And I've never tried it, but I've heard that laying on a pool floatie, drink in hand, is not nearly as nice when done on a slab of Quikcrete!
 
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carlydoehler

Member
Oct 8, 2020
9
Colorado Springs
Thank you both for the reassurance and also for making me laugh. I was definitely “pool stored” in the beginning but found TFP about halfway through and have been trying to learn all I can. In all honesty I was returning to the store to have my water tested because my T-2006 hadn’t yet arrived at my house (even when I paid for extra shipping-gr!) and I needed some sort of numerical data to go off of because my pool was majorly cloudy for a week, then hazy for another week as I balanced the water out. I had no idea what to do.

My Pool room smells heavily of chlorine which is why I’m concerned about the CC. And I have read the SLAM protocol several times which is why I suppose I’m concerned about the CC- because in my mind I’ll swim in the water one time before the CC raises up to that 0.5 number and I’ll have to SLAM it again (sorry, I was using the word “shock”-not what I meant 🤪). I do want to sit on a floaty with a beer and not worry so much about all of this, but my mother is flying in from out of town in a couple of days and I’d like her to join me on a floaty without wondering if her eyes will be burning and skin irritated.. hence my panic or “dart throwing” pool care methods (good analogy by the way). I appreciate all of your input and help as I try and learn my pool.

I know TFP is all about simplicity and using bleach (SLAM method as well as maintaining the FC correctly) but being that this pool is indoor and doesn’t have the sun to help it, would there be another product that might work better for this situation? I read on this site about MPS. I know they won’t do much for CC that is already formed, but would it be helpful as a preventative? What do you experts think?

Thank you again for your help. I appreciate you helping my red alert go back down to a yellow and keep me from renting a concrete mixer 😅
 
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TexasBR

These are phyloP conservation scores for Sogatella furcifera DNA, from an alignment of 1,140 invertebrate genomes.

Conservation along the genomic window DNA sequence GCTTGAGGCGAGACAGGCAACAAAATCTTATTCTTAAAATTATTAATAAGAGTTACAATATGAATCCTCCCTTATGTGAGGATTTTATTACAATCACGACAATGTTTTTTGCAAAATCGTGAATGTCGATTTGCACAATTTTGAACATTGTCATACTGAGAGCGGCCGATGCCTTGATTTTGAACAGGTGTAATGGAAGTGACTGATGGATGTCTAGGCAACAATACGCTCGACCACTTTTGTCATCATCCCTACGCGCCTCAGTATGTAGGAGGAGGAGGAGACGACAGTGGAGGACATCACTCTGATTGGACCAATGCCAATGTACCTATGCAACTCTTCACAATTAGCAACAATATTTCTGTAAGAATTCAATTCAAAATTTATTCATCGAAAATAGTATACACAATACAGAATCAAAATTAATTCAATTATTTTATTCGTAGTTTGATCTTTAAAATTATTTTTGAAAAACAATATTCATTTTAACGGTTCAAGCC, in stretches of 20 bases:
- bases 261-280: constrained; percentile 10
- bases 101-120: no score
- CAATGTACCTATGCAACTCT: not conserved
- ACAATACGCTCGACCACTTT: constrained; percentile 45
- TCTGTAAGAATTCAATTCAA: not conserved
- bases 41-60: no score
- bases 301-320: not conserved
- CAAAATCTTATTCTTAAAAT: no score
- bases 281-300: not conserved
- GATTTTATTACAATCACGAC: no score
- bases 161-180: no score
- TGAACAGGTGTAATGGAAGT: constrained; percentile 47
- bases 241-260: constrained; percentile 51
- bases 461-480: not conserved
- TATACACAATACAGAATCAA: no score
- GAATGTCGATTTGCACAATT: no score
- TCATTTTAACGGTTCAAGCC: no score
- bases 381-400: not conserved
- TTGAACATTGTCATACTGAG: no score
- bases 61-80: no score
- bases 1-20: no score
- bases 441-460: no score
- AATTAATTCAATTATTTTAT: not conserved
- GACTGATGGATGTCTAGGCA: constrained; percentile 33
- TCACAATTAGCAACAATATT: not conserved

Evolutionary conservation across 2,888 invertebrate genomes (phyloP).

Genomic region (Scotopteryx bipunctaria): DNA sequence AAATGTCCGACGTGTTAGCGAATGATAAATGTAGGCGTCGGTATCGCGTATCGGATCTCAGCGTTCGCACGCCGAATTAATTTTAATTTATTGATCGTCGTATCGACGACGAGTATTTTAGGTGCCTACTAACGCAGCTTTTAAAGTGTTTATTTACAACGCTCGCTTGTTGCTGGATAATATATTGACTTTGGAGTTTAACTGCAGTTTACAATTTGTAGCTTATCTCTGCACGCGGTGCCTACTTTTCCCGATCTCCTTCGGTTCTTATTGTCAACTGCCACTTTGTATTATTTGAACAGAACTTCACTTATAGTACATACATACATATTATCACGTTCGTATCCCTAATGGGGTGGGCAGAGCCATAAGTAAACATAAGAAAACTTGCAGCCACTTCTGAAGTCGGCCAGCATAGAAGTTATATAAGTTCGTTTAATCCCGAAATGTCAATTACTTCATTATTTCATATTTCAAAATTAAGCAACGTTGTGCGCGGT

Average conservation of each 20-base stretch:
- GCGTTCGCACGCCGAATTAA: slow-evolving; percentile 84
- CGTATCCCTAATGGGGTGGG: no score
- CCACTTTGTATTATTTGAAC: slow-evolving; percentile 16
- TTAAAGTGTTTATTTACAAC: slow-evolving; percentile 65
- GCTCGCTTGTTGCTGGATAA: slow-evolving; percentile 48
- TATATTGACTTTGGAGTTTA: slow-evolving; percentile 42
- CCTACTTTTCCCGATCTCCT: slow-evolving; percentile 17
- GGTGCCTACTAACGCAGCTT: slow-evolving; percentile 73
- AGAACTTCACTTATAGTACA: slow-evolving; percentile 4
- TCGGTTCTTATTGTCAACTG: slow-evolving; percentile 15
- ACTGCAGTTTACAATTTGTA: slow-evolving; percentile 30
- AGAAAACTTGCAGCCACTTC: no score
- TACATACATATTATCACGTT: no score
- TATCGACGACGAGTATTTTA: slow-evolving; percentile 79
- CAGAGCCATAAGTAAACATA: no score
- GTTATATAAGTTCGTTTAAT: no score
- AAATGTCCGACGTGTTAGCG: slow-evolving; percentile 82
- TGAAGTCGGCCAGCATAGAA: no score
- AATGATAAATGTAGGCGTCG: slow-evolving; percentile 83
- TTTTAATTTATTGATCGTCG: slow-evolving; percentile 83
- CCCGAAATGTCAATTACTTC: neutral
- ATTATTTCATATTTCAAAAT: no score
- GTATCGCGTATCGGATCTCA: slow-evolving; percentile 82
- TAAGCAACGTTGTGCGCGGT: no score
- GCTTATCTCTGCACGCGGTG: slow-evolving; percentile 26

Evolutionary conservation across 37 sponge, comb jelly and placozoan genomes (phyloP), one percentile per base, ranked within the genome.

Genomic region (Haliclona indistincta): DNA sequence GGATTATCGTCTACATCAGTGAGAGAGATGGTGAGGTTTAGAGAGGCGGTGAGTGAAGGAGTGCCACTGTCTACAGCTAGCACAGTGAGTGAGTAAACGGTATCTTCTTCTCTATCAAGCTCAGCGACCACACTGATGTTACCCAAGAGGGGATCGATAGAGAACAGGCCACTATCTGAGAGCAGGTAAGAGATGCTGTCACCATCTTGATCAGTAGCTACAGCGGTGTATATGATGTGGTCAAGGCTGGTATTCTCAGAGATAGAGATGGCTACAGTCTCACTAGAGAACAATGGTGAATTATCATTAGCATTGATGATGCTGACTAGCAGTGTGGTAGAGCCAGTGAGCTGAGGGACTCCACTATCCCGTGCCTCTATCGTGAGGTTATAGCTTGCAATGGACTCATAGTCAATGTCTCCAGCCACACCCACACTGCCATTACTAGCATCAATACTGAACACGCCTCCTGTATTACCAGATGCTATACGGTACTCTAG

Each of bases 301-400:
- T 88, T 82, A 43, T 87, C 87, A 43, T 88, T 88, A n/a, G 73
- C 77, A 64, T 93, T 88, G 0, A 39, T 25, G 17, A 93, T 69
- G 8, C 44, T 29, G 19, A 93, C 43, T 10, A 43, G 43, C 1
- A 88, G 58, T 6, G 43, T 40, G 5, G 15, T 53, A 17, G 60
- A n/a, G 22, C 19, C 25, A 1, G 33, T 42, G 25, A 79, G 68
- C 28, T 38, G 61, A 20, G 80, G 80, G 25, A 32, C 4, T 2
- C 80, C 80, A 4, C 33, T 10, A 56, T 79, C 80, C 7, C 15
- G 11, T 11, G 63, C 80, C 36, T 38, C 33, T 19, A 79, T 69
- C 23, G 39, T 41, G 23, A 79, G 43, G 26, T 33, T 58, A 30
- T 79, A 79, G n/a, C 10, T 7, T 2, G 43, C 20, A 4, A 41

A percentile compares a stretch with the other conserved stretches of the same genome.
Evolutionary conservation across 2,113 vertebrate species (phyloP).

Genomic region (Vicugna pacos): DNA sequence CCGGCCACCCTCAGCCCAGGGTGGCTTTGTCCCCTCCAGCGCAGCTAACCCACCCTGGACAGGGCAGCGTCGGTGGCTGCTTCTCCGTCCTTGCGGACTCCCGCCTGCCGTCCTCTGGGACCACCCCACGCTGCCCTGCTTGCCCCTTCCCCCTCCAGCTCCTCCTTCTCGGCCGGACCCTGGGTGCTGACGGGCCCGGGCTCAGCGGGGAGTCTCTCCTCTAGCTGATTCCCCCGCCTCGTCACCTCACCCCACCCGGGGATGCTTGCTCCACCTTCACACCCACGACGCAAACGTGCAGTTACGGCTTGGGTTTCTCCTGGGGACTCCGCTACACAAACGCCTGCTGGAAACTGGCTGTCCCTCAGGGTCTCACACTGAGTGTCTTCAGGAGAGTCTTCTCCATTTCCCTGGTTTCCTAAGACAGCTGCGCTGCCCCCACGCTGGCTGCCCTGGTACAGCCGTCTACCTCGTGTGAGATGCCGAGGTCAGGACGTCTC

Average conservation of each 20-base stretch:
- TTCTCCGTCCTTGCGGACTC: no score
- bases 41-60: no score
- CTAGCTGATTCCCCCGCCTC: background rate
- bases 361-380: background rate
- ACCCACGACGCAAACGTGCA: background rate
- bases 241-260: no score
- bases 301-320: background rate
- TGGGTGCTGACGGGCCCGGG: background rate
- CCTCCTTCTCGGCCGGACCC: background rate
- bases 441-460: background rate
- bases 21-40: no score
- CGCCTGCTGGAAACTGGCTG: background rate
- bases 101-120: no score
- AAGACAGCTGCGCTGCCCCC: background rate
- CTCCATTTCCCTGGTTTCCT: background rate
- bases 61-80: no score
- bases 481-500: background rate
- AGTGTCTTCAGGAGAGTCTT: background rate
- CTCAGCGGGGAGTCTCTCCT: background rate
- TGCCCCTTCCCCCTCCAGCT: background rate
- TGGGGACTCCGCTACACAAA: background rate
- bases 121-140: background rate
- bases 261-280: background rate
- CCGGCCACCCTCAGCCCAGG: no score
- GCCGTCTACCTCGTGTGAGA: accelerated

Well-known member
Aug 17, 2020
71
Houston, TX
Based on my experience to date, I would suggest trusting and implementing the TFP measurement-driven method 100%.
All the other methods have side effects, misery, costs, and mystery.
 

JamesW

TFP Expert
Mar 2, 2011
21,522
I would turn the ozonator off to see if that helps.

What make and model are the ozonator and UV light?

What chemicals have been added?

Has any bromide been added? (Hopefully not).

Try increasing the CYA to about 30 ppm.
 

carlydoehler

Member
Oct 8, 2020
9
Colorado Springs
Hello,
I just wanted to share what I found to really work for my indoor pool troubles incase anyone ever is searching and finds this thread.

Because my pool is indoor and doesn’t see the sunlight, sometimes I need help with lowering the combined chlorine. The SLAM method works great for obvious reasons, but once it holds for 12 hours, I have found that a chlorine-free oxidizing pool shock brings my CC back down to a .2 or less. It’s magic. Link below:


Thank you all for your help as I stumbled through the first stages of owning a pool. I appreciate this site endlessly and seem to refer back to it often. Quite a blessing.
 

mknauss

Mod Squad
TFP Expert
Bronze Supporter
May 3, 2014
33,850
Laughlin, NV
You are better off using chlorine instead of Potassium Monopersulfate. MPS messes with FC/CC testing. Also, it adds sulfates to your water. Which will destroy metals (I assume you have a heater, please add that to your signature).
 

carlydoehler

Member
Oct 8, 2020
9
Colorado Springs
I just did a basic google search a few times with a variety of wording related to your reply and couldn’t find any information on your response. Do you have any literature you could share or link to?

Im wondering if my reply wasn’t clear. I SLAM with chlorine only. Once it holds (following the method) and my CC is below .5, I’m “done”. However, I have sensitive eyes and skin so CC over .2 is aggravating. I’ve found that when my CC won’t go down naturally from .4, the product I shared does the trick. I’d be interested in any information you could share regarding why that product might still be a bad idea. Everything I’m reading, from blog posts to forums in other pool places like this, say that it’s safe for heated pools. Thanks for the help!
 

mknauss

Mod Squad
TFP Expert
Bronze Supporter
May 3, 2014
33,850
Laughlin, NV
Do you have any literature you could share or link to?

Most references discussing sulfates are around SWCG damage. But heaters have metal internals and can be effected. Sulfate build up in Spas is not considered significant because one drains and replaces the water in a spa every few months.

If it works for you, great. Just wanted to point out the issues if others come here and decide the use of MPS in pools is something they want to do.